Shady Way Gardens Bits and Briefs MAY 2003
LISIANTHUS & THE UNPRINTABLES

MAY

May is probably the last of the fairly comfortable gardening months for awhile so plant those plants now!  Remember that any plant you put in the ground from now through fall will have to be watered constantly or it will be toast.  If you must have summer annuals, you'll find that Vinca can best stand the heat but has a nasty perchant for root rot during the more humid months.  As for Lisianthus, we prefer the taller growing varieties to the dwarf ones which get pretty raunchy during the heat.  Trimming off the spent flowers at the top of the plant will stimulate new flowers along the sides.  Lisianthus make long lasting cut flowers and can be dried as well.

Here are a couple of plants that, depending on your own palate, can be a bane or a boon to your plant palette.  One is Tree Tobacco (Nicotiana glauca), a large shrub to small tree with medium sized leaves and yellow tubular flowers.  This South American native has made itself quite at home here in the southwest.  It can survive on very little water but will become quite lush and fast growing in moist areas and can get up to 30 ft. tall.  One popped up in the nursery last year and is about 10 ft. tall already.  The evergreen leaves are supposedly poisonous but the yellow flowers are a hummer magnet.  Some people consider this a weed tree because it reseeds profusely with just a bit of moisture, while others of us are grateful for anything that can live in your yards!

The other bane or boon plant is Funastrum heterophyllum known as Milkweed Vine and a lot of other unprintable names.  It is the skunky smelling vine that you see or that you have rambling over fences, Cactus, and other plants etc. in very inhospitable environments.  Covering a naked chain link fence in full sun and concrete soil is a piece of cake for this native vine.  Its creamy flower clusters and fruit pods are quite attractive and lure lots of insects and butterflies.  In fact we've observed a couple of spiny lizards camped high up in a vine covered shrub, ready to sample from the smorgasbord of visitors.  Teeming-with-Life Vine might be an apt printable name for this sometimes maligned plant.  The bane part of this vine is the fact that if one comes up where you don't want it you have to dig it out immediately or you'll have the stinky thing and its visitors forever.  Once one has gotten a foothold it is nearly impossible to eradicate as it is impervious to any herbicide and has very tenacious roots.  Typical of all Milkweeds, the parachuted seeds are spread far and wide on the wind and will land and germinate in many places unwanted by you. The Papagos reputedly ate the fruits and made chewing gum from the sap. UGH!  Anyway, if you want to purchase a Milkweed Vine of your very own, we have no idea where to find one.  But feel free to avail yourself of any seed pods (not ripe yet) from the fence at Shady Way.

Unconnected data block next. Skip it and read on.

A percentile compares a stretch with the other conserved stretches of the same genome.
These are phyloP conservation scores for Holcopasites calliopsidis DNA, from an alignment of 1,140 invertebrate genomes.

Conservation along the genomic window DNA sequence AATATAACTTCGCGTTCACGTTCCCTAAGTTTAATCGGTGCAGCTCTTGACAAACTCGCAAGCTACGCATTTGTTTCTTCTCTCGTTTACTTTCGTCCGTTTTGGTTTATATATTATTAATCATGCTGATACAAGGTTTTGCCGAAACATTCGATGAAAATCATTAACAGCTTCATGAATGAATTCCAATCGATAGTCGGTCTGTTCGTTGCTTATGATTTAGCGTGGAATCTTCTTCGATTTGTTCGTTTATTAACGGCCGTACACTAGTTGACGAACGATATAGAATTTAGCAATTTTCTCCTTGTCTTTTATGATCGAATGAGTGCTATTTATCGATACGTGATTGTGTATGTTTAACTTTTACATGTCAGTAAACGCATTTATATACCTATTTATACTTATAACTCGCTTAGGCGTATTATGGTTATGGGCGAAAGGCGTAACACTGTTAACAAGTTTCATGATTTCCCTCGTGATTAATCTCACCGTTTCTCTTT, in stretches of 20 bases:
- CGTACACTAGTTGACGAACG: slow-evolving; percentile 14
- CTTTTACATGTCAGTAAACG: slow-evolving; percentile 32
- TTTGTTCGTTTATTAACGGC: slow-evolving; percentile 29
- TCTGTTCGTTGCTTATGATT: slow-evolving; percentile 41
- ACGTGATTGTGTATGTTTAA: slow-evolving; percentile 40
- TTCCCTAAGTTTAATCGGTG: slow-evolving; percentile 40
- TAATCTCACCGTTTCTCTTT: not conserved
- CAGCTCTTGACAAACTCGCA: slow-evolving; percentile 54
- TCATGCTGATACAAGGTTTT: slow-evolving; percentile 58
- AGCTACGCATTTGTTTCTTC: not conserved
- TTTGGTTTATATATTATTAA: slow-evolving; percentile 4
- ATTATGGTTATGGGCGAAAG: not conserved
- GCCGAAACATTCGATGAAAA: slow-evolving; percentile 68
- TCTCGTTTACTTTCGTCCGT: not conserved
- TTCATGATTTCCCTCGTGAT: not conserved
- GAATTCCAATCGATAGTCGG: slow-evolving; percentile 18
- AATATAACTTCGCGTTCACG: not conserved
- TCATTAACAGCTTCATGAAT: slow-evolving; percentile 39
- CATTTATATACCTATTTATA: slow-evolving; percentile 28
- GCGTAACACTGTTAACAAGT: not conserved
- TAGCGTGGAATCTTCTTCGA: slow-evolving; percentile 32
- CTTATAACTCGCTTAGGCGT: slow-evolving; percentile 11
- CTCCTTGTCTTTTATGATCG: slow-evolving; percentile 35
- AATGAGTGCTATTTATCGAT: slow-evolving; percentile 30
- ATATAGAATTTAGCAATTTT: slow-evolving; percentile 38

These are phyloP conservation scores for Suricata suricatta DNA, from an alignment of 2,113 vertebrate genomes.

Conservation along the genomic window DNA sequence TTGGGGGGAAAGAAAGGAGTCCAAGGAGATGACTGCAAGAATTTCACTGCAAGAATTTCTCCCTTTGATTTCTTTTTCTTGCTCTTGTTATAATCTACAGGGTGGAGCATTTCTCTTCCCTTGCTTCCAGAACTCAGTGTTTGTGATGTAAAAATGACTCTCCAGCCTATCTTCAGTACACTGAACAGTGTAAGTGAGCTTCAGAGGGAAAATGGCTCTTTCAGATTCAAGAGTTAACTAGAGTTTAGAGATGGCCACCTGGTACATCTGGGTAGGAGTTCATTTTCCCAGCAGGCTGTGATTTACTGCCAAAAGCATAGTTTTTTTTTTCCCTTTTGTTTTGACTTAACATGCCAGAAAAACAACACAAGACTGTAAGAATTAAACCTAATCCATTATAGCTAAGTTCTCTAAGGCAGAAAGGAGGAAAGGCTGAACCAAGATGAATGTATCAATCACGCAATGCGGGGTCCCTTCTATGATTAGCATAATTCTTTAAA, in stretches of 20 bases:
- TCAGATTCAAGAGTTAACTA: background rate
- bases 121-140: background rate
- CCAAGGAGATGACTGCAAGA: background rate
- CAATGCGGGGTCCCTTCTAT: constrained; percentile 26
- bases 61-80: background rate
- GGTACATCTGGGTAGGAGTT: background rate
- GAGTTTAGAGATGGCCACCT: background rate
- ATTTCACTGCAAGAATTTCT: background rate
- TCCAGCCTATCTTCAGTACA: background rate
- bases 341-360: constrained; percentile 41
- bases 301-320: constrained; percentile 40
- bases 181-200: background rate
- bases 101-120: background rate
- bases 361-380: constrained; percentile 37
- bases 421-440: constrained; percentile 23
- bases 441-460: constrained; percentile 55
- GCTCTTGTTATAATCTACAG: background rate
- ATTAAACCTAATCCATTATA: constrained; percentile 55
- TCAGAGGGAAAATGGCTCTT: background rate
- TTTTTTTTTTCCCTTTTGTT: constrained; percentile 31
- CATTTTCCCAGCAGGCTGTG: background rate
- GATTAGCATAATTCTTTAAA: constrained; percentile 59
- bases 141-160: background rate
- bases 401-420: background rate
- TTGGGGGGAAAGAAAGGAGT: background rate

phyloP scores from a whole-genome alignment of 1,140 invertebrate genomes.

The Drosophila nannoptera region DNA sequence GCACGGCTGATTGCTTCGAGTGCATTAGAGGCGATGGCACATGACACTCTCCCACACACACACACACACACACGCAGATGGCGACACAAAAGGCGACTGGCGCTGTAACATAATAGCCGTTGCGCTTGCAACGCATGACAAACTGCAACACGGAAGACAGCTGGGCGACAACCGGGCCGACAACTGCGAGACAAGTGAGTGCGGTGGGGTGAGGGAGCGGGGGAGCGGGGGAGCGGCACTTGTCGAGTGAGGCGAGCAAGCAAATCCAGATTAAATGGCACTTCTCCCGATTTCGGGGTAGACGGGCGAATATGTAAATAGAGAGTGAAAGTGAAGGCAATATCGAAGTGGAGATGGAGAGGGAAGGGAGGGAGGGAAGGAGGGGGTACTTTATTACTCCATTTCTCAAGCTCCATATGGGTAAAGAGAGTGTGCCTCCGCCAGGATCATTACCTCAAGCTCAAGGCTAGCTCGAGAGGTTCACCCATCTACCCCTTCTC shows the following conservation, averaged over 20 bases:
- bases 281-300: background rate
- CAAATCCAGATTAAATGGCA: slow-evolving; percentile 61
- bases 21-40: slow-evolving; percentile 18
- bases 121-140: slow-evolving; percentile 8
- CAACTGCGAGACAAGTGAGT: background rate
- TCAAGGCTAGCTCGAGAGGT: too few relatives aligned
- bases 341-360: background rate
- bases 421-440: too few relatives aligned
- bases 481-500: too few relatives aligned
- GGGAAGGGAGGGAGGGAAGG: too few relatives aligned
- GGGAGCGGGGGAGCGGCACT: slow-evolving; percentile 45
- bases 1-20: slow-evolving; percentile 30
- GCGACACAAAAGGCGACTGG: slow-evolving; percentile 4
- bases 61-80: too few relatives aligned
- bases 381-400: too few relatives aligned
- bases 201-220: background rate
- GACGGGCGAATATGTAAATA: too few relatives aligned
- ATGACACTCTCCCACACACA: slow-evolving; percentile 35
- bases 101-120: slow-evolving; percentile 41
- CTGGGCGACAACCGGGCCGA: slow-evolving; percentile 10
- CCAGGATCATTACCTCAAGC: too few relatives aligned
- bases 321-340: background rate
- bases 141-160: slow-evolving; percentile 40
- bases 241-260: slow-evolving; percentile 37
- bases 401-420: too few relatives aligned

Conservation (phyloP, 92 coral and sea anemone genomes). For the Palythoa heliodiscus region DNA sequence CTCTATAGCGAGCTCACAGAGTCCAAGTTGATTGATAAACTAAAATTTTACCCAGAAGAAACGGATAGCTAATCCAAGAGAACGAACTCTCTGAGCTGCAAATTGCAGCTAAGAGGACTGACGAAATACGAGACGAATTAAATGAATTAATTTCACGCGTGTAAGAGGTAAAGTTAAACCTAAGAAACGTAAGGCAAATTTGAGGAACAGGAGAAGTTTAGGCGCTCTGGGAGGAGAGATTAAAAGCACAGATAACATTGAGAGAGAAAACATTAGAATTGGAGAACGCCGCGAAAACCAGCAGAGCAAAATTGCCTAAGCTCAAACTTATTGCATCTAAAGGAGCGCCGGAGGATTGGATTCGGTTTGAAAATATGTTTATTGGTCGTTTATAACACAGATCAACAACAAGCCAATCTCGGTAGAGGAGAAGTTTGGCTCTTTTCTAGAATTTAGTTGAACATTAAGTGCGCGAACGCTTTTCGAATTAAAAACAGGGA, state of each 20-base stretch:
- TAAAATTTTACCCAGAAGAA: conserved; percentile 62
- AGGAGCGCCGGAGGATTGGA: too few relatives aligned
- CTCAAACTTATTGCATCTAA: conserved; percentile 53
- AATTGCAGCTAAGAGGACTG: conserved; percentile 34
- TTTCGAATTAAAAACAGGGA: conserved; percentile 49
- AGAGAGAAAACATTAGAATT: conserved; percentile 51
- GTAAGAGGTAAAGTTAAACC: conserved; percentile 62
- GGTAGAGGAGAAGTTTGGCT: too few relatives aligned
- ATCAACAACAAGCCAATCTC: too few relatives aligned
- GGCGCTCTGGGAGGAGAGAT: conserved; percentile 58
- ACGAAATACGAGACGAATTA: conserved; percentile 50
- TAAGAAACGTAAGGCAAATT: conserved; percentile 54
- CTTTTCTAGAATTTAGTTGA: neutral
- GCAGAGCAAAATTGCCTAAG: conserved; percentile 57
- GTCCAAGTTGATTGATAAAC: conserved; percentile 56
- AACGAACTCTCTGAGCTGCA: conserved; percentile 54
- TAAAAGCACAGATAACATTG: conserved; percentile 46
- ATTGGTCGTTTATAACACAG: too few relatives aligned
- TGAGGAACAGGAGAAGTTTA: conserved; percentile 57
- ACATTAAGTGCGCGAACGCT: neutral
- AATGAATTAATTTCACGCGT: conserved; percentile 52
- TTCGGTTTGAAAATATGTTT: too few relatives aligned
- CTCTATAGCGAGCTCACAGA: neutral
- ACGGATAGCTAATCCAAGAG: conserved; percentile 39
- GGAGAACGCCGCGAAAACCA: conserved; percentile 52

May is the traditional month to fertilize established Citrus.  It's probably best not to fertilize newly installed plants at this time as root burning may result.  May, to your dismay, is also the month for lots of little green fruits to drop off.  Especially frustrating are Navel Oranges.  We all love them and want one in our yard, but they don't love us.  When the heat and dry winds kick in during early summer they rebel by casting off lots of immature fruits, leaving you with few or none to enjoy next winter.  Other varieties of oranges such as Valencias, Arizona Sweets and Trovita give much better yields in the low desert.

We are pleased with the False Queen Anne's Lace or Bishop Weed (Ammi majus) that we planted last fall in front of the nursery.  This is not the same plant that grows along roads back east but produces similar lovely, lacey heads for fresh and dried arrangements.  We also threw out some seed near the road where the soil is typically horrible and where they were pretty much neglected.  These little plants are producing mini heads at just a few inches tall while the others were several feet tall before blooming.  Somehow these and other plants know to take care of reproductive business quickly when in a trying environment.  The ones that have lots of food and water spend their time enjoying the good life, getting full and fat, before considering reproduction.  Oops...!  No social commentary intended!

For a print friendly Adobe PDF File

Web Comments george@mswn.com September 13, 2004 Shady Way Nursery 2004